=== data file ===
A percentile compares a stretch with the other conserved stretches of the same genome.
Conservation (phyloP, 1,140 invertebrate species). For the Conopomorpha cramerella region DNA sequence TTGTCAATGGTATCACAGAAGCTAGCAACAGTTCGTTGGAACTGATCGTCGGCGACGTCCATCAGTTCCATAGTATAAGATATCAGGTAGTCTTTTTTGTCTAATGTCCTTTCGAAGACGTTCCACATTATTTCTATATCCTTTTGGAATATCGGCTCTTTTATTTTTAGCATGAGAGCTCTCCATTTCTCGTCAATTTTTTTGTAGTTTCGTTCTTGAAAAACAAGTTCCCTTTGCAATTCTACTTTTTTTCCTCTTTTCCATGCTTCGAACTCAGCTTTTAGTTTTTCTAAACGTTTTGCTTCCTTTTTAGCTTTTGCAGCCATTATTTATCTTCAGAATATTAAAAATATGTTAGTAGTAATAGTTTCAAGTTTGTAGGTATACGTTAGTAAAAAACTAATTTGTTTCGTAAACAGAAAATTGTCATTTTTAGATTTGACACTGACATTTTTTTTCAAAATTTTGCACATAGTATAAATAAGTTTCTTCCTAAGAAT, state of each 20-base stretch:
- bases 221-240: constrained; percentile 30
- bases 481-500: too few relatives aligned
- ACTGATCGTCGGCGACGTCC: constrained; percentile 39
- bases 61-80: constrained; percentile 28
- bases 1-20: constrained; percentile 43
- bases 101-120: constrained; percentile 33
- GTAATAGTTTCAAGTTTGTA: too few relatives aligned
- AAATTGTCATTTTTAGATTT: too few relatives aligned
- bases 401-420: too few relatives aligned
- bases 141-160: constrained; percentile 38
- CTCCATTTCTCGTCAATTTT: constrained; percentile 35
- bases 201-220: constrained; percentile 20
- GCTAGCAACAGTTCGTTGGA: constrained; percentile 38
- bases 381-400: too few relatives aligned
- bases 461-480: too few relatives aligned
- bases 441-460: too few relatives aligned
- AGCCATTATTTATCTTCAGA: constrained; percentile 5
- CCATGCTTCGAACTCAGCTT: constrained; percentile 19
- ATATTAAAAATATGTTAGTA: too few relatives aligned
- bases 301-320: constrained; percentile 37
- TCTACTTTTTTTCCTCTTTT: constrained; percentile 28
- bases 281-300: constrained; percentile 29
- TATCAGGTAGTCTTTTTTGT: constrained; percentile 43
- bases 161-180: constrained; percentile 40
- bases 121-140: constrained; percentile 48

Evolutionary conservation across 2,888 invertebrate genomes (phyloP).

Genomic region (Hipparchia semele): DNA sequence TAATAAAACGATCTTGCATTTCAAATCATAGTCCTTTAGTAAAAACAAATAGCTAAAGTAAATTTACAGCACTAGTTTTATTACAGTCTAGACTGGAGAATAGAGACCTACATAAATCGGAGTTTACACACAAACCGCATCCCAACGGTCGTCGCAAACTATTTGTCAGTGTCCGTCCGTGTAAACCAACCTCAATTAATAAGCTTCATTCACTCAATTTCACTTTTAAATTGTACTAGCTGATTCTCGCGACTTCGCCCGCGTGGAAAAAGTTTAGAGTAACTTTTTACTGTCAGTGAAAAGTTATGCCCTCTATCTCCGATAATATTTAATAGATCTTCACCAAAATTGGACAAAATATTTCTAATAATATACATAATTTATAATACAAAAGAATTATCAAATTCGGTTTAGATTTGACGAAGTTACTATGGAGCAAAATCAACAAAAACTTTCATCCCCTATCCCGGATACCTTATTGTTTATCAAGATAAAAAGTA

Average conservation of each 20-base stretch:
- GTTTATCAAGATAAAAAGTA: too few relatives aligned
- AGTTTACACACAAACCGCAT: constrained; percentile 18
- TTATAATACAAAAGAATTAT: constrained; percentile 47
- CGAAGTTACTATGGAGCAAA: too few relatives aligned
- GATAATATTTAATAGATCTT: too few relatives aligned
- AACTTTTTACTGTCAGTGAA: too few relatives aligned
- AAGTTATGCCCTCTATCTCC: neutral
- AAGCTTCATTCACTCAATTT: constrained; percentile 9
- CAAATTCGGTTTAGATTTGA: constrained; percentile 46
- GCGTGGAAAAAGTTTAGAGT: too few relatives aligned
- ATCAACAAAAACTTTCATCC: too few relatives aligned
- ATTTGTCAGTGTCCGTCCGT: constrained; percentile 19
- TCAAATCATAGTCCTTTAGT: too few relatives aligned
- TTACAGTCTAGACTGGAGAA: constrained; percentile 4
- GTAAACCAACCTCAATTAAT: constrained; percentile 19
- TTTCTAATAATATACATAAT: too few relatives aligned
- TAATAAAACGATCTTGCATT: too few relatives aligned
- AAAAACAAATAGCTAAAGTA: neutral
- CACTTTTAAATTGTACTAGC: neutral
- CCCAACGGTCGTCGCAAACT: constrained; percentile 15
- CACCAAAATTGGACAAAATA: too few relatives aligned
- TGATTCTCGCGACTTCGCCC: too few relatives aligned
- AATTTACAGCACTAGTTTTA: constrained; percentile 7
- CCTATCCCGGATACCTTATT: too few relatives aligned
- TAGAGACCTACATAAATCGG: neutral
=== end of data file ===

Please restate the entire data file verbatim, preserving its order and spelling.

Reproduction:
A percentile compares a stretch with the other conserved stretches of the same genome.
Conservation (phyloP, 1,140 invertebrate species). For the Conopomorpha cramerella region DNA sequence TTGTCAATGGTATCACAGAAGCTAGCAACAGTTCGTTGGAACTGATCGTCGGCGACGTCCATCAGTTCCATAGTATAAGATATCAGGTAGTCTTTTTTGTCTAATGTCCTTTCGAAGACGTTCCACATTATTTCTATATCCTTTTGGAATATCGGCTCTTTTATTTTTAGCATGAGAGCTCTCCATTTCTCGTCAATTTTTTTGTAGTTTCGTTCTTGAAAAACAAGTTCCCTTTGCAATTCTACTTTTTTTCCTCTTTTCCATGCTTCGAACTCAGCTTTTAGTTTTTCTAAACGTTTTGCTTCCTTTTTAGCTTTTGCAGCCATTATTTATCTTCAGAATATTAAAAATATGTTAGTAGTAATAGTTTCAAGTTTGTAGGTATACGTTAGTAAAAAACTAATTTGTTTCGTAAACAGAAAATTGTCATTTTTAGATTTGACACTGACATTTTTTTTCAAAATTTTGCACATAGTATAAATAAGTTTCTTCCTAAGAAT, state of each 20-base stretch:
- bases 221-240: constrained; percentile 30
- bases 481-500: too few relatives aligned
- ACTGATCGTCGGCGACGTCC: constrained; percentile 39
- bases 61-80: constrained; percentile 28
- bases 1-20: constrained; percentile 43
- bases 101-120: constrained; percentile 33
- GTAATAGTTTCAAGTTTGTA: too few relatives aligned
- AAATTGTCATTTTTAGATTT: too few relatives aligned
- bases 401-420: too few relatives aligned
- bases 141-160: constrained; percentile 38
- CTCCATTTCTCGTCAATTTT: constrained; percentile 35
- bases 201-220: constrained; percentile 20
- GCTAGCAACAGTTCGTTGGA: constrained; percentile 38
- bases 381-400: too few relatives aligned
- bases 461-480: too few relatives aligned
- bases 441-460: too few relatives aligned
- AGCCATTATTTATCTTCAGA: constrained; percentile 5
- CCATGCTTCGAACTCAGCTT: constrained; percentile 19
- ATATTAAAAATATGTTAGTA: too few relatives aligned
- bases 301-320: constrained; percentile 37
- TCTACTTTTTTTCCTCTTTT: constrained; percentile 28
- bases 281-300: constrained; percentile 29
- TATCAGGTAGTCTTTTTTGT: constrained; percentile 43
- bases 161-180: constrained; percentile 40
- bases 121-140: constrained; percentile 48

Evolutionary conservation across 2,888 invertebrate genomes (phyloP).

Genomic region (Hipparchia semele): DNA sequence TAATAAAACGATCTTGCATTTCAAATCATAGTCCTTTAGTAAAAACAAATAGCTAAAGTAAATTTACAGCACTAGTTTTATTACAGTCTAGACTGGAGAATAGAGACCTACATAAATCGGAGTTTACACACAAACCGCATCCCAACGGTCGTCGCAAACTATTTGTCAGTGTCCGTCCGTGTAAACCAACCTCAATTAATAAGCTTCATTCACTCAATTTCACTTTTAAATTGTACTAGCTGATTCTCGCGACTTCGCCCGCGTGGAAAAAGTTTAGAGTAACTTTTTACTGTCAGTGAAAAGTTATGCCCTCTATCTCCGATAATATTTAATAGATCTTCACCAAAATTGGACAAAATATTTCTAATAATATACATAATTTATAATACAAAAGAATTATCAAATTCGGTTTAGATTTGACGAAGTTACTATGGAGCAAAATCAACAAAAACTTTCATCCCCTATCCCGGATACCTTATTGTTTATCAAGATAAAAAGTA

Average conservation of each 20-base stretch:
- GTTTATCAAGATAAAAAGTA: too few relatives aligned
- AGTTTACACACAAACCGCAT: constrained; percentile 18
- TTATAATACAAAAGAATTAT: constrained; percentile 47
- CGAAGTTACTATGGAGCAAA: too few relatives aligned
- GATAATATTTAATAGATCTT: too few relatives aligned
- AACTTTTTACTGTCAGTGAA: too few relatives aligned
- AAGTTATGCCCTCTATCTCC: neutral
- AAGCTTCATTCACTCAATTT: constrained; percentile 9
- CAAATTCGGTTTAGATTTGA: constrained; percentile 46
- GCGTGGAAAAAGTTTAGAGT: too few relatives aligned
- ATCAACAAAAACTTTCATCC: too few relatives aligned
- ATTTGTCAGTGTCCGTCCGT: constrained; percentile 19
- TCAAATCATAGTCCTTTAGT: too few relatives aligned
- TTACAGTCTAGACTGGAGAA: constrained; percentile 4
- GTAAACCAACCTCAATTAAT: constrained; percentile 19
- TTTCTAATAATATACATAAT: too few relatives aligned
- TAATAAAACGATCTTGCATT: too few relatives aligned
- AAAAACAAATAGCTAAAGTA: neutral
- CACTTTTAAATTGTACTAGC: neutral
- CCCAACGGTCGTCGCAAACT: constrained; percentile 15
- CACCAAAATTGGACAAAATA: too few relatives aligned
- TGATTCTCGCGACTTCGCCC: too few relatives aligned
- AATTTACAGCACTAGTTTTA: constrained; percentile 7
- CCTATCCCGGATACCTTATT: too few relatives aligned
- TAGAGACCTACATAAATCGG: neutral